The reality is that the modern servant is also known as the minimum-wage burger flipper, whose recent weeks have been spent in valiant, if very much futile, strikes in an attempt to increase the minimum wage their are paid. Futile, because recall that in its first “national hiring day” McDonalds hired 62,000 workers…. and turned down 938,000! Such is the sad reality of the unskilled modern day worker at the bottom the labor pyramid.

Unfortunately, we anticipate many more strikes in the future of America’s disenfranchised poorest, especially once they realize that their conditions are worse even than compared to live in servants from the turn of the century.

Al Jazeera crunches the numbers:

Consider the family cook. Many family cooks now work at family restaurants and fast food joints. This means that instead of having to meet a weekly payroll, families can hire a cook only as needed.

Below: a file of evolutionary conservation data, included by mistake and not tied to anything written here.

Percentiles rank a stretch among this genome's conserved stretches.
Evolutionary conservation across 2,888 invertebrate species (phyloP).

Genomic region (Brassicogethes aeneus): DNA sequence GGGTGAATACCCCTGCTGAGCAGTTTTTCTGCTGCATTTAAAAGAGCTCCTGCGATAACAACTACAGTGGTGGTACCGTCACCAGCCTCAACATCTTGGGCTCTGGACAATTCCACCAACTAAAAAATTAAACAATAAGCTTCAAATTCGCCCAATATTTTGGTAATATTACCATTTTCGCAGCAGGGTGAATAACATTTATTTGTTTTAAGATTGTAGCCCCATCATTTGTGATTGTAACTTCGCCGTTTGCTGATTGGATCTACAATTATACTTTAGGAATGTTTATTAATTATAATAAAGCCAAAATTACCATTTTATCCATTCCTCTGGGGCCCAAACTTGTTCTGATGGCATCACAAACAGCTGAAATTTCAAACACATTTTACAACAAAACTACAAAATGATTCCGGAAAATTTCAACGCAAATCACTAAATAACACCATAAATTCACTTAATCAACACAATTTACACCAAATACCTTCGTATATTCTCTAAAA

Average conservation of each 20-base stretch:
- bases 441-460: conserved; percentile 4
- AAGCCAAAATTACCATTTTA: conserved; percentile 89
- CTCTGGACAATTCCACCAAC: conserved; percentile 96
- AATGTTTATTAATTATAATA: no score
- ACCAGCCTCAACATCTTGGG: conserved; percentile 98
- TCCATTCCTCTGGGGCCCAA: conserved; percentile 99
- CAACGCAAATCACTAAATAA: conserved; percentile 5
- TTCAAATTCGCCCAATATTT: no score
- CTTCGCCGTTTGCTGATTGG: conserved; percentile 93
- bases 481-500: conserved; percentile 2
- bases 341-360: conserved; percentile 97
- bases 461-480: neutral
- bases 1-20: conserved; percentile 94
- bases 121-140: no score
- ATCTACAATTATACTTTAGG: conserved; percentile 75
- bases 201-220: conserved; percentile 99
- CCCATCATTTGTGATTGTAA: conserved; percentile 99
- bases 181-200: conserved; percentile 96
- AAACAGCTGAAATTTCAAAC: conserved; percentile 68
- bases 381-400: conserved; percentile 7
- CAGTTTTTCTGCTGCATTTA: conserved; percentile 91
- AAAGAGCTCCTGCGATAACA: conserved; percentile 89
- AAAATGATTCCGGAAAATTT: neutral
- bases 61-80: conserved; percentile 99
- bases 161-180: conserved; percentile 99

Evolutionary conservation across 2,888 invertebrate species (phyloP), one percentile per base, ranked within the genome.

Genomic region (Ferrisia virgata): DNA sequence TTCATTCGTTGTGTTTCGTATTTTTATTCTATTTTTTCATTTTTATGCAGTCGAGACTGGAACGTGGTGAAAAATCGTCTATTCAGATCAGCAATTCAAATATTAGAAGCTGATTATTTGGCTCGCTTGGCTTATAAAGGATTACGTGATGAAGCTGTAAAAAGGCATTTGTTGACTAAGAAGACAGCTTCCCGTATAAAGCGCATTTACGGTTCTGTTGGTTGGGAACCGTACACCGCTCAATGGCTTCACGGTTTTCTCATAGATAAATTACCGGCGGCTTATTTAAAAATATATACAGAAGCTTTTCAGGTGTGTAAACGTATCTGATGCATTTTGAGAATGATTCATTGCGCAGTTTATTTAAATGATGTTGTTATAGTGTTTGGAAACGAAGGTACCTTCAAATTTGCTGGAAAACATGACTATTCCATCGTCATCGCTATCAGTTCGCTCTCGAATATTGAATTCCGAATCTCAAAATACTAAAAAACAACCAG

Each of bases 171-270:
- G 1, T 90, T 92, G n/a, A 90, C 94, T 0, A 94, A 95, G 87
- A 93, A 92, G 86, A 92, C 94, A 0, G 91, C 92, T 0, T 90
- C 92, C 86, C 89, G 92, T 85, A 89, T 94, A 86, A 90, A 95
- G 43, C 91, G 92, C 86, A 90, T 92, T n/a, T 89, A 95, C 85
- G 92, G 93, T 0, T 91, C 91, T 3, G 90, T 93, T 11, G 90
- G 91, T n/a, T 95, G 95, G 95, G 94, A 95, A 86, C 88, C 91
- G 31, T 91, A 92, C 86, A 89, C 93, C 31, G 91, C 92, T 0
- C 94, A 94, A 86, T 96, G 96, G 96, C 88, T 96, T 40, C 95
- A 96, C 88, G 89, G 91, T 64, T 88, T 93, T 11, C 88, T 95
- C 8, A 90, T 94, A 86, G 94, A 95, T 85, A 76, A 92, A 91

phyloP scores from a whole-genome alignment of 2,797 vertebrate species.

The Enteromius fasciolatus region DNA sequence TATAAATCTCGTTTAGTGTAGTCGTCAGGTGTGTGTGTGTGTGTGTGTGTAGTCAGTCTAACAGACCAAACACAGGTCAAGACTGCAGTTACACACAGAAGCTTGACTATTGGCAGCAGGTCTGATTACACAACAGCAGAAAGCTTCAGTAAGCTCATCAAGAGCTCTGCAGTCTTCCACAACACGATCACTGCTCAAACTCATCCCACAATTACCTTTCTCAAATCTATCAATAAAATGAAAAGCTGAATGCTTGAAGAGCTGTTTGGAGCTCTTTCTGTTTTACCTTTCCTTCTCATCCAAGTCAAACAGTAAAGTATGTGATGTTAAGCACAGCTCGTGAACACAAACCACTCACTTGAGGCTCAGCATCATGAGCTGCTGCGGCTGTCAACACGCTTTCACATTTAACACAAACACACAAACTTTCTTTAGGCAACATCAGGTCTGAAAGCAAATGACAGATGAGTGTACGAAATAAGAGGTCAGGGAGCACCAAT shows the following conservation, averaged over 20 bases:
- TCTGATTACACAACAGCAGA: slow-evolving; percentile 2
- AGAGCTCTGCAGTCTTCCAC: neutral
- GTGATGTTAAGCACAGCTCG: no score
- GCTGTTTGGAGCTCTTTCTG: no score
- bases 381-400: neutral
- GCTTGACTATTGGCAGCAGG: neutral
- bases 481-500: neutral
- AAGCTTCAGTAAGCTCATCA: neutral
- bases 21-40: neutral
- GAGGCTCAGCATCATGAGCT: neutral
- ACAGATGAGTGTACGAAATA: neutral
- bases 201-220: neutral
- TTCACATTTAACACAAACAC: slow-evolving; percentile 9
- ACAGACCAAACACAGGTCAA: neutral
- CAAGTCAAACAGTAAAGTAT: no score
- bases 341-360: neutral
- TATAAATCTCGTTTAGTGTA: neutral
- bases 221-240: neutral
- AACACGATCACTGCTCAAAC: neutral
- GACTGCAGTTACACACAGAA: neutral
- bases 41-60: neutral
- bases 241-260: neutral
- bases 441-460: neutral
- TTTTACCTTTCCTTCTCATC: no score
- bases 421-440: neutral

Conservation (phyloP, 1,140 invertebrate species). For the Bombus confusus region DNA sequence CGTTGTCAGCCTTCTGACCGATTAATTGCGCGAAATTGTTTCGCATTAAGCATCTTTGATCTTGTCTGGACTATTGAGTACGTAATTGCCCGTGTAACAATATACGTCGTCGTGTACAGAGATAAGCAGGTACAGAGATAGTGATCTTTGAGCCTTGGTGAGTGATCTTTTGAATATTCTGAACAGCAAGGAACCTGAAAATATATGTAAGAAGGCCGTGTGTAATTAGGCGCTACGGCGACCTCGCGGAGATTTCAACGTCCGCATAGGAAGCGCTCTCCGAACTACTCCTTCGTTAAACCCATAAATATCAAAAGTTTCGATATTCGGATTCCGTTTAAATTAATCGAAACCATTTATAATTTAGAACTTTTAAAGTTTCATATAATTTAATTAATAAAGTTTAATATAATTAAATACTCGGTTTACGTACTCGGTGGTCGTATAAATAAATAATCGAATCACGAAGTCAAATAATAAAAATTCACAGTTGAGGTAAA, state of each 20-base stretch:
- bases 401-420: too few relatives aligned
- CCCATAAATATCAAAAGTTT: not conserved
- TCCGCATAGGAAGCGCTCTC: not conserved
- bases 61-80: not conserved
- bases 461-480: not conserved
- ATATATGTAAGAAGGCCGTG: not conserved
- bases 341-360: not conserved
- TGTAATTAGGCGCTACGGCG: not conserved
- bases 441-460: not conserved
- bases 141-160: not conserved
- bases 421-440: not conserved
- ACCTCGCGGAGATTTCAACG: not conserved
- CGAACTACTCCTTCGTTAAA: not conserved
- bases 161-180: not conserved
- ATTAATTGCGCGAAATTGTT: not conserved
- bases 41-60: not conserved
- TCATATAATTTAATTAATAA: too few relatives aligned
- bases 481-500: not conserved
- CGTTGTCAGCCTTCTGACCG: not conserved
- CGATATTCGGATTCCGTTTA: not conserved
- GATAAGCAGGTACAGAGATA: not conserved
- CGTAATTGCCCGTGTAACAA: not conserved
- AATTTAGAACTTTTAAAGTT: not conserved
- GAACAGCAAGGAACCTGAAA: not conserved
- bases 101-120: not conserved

A household cook typically earned $10 a week in 1910, century-old books on the etiquette of hiring servants show. That is $235 per week in today’s money, while the federal minimum wage for 40 hours now comes to $290 a week.

At first blush that looks like a real raise of $55 a week, or nearly a 25-percent increase in pay. But in fact, the 2013 minimum wage cook is much worse off than the 1910 cook. Here’s why:

  • The 1910 cook earned tax-free pay, while 2013 cook pays 7.65 percent of his income in Social Security taxes as well as income taxes on more than a third of his pay, assuming full-time work every week of the year. For a single person, that’s about $29 of that $55 raise deducted for taxes.